Depart From the Rule of Essay

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As Waldron (2009) emphasizes in an article entitled, The Concept of the Rule of law, the rule of law

... is invoked whenever we criticize governments that are trying to get their way by arbitrary and oppressive action or by short-circuiting the procedures laid down in a country's laws or constitution. Interfering with the courts, jailing someone without legal justification, detaining people without due process, manipulating the constitution for partisan advantage -- all these actions are seen as abuses of the Rule of Law.

In other words, the rule of law provides the normative structure that gives stability to the society. Therefore, deviations from the norms of the rule of law threaten the structure of a democratic society. Consequently, such deviations are only appropriate in the most exceptional of circumstances.

As the author of the above article states,

The Rule of Law is violated...when the norms that are applied by officials do not correspond to the norms that have been made public to the citizens, or when officials act on the basis of their own discretion rather than rules laid down in advance.

This also relates to the classical defence of the rule of law. This refers to the liberal, egalitarian and rational tendencies in political philosophy. More specifically it refers to the trend in Western thought towards a rationalistic ethos of thought and action, which stresses a reasoned and rational rather than an emotional or passionate approach to the law and society. We see this in Plato's ideal republic which was "... A construction of of the major concerns of the Republic was the development of leadership that would not corrupt and would remain subservient to its rational law."

This is also linked in Western thought to egalitarianism and the balance of power and class. In other words, "...the rule of law is a necessary & #8230;condition for most forms of liberalism that have dominated political thought since the enlightenment."

In the light of this trend in thought in the Western world the importance of the rule of law becomes clear as well as the inappropriateness of any deviation from this rule of law.

However while there is in principle are no theoretically conceivable situation where the rule of law would be appropriate, it can be argued that there are situations that place the rule of law into question and even doubt. It must be remembered that the rule of allow does not refer to specific laws but rather to an ethos and underlying principle of legal equality and fairness in society in general. An abrogation of the rule of law in principle therefore means that, "Such a society will quickly relapse into a state of arbitrary tyranny."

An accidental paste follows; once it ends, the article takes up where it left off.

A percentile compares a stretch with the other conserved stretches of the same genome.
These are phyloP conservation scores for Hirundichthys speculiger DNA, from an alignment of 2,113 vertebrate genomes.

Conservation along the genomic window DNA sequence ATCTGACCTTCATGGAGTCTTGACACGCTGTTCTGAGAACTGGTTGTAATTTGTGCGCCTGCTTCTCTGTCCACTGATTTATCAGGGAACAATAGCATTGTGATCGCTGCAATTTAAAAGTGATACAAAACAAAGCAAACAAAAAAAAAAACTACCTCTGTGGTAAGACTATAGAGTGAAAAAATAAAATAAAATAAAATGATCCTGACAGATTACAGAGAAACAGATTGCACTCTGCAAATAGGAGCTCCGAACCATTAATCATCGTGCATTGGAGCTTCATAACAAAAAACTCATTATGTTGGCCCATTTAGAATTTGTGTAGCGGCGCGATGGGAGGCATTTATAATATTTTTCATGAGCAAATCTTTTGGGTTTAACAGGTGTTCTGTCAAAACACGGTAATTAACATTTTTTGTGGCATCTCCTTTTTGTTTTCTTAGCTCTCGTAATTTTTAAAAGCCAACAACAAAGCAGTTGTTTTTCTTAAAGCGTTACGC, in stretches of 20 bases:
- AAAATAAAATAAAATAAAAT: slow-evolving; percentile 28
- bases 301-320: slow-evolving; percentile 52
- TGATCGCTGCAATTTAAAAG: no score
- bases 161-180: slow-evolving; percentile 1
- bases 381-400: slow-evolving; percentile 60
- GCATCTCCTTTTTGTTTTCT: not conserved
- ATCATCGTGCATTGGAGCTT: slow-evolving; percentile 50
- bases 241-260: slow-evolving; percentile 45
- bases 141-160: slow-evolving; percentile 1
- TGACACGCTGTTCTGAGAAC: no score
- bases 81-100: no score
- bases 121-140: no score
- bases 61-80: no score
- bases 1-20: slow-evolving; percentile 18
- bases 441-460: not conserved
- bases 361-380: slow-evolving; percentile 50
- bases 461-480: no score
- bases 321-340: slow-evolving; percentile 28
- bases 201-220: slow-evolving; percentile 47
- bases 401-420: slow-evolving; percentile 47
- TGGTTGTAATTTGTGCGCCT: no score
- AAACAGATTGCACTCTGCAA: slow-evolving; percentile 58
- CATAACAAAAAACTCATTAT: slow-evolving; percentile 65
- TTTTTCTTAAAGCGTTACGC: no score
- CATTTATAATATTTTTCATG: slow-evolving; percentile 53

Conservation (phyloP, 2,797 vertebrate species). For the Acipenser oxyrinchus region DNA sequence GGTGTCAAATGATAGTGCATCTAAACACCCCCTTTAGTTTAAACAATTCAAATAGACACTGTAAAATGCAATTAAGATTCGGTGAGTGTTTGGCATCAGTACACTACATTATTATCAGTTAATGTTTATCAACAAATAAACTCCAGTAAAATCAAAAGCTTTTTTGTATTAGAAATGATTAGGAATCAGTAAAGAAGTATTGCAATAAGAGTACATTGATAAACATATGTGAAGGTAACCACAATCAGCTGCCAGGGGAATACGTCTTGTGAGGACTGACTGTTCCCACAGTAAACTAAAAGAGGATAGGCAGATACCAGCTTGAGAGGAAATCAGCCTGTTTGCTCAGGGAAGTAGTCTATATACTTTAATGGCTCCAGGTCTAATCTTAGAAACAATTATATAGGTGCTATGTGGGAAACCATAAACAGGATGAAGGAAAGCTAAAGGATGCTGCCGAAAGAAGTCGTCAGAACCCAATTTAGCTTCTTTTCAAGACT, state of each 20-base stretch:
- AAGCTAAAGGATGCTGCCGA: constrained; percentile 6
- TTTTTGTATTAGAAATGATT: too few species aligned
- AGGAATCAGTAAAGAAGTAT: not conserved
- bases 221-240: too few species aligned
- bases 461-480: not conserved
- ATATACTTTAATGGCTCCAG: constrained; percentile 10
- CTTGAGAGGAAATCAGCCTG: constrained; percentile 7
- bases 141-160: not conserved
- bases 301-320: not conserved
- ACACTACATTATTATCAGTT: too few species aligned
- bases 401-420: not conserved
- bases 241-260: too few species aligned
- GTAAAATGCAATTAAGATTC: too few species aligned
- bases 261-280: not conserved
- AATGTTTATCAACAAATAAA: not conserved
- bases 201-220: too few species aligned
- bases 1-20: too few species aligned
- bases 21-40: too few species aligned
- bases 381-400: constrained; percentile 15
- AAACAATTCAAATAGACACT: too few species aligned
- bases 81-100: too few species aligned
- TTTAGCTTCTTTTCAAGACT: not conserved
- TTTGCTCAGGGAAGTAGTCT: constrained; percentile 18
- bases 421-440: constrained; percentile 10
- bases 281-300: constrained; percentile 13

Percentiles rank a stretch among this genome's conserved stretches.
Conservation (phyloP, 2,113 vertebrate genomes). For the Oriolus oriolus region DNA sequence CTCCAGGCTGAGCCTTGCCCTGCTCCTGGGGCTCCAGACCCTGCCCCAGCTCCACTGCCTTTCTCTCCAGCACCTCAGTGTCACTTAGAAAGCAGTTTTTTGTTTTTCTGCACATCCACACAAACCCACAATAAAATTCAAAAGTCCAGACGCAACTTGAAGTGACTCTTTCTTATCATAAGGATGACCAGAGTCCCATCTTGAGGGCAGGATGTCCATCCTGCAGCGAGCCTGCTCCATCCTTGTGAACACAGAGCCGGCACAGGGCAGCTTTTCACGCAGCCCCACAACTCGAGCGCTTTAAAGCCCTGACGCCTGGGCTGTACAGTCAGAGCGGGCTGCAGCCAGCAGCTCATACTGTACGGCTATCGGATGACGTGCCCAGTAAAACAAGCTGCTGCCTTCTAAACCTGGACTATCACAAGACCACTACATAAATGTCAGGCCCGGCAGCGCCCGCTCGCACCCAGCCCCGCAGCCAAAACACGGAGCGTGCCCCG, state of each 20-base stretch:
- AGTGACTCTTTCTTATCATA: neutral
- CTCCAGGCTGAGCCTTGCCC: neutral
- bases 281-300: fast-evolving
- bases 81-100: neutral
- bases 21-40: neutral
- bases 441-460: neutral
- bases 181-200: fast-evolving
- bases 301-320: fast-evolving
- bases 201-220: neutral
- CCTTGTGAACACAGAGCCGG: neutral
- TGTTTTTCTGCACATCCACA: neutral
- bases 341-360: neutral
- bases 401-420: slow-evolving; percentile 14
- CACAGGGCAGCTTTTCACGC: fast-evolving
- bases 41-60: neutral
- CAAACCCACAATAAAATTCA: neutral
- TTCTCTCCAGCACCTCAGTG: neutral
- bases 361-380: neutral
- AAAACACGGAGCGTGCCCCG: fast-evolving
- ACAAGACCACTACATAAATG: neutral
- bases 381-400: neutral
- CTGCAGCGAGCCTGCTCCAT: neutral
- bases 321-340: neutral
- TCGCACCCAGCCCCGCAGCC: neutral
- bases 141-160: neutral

The essence of the rule of law is to ensure fair and egalitarian legal treatment, yet there may be situations where the rule of law is open to questioning on certain grounds; for example, where the rule of law appears to contradict essential human rights or prohibit individual freedom unnecessarily.

An example from the human rights arena may serve to illustrate this point. While a central aspect and function of the rule of law is to enable the ordinary citizen to enforce their rights, yet in some countries this has not been a characteristic feature of the rule of law. A good example in this regards is South Africa. As de Vos (2009) states,

... In South Africa most people -- let alone poor people -- do not have the money needed to pay for lawyers that would enforce their rights and entitlements in court. A poor person who enters into a verbal contract with someone who fails to honour his or her word, will not be assisted by the law if the powerful contractee just ignores his or her obligations. Neither will such a person have much chance to challenge an unjust, unfair or unconstitutional decision by a state official to stop her pension, evict her from her shack or confiscate her goats -- simply because such a person will not be able to pay lawyers to represent him or her.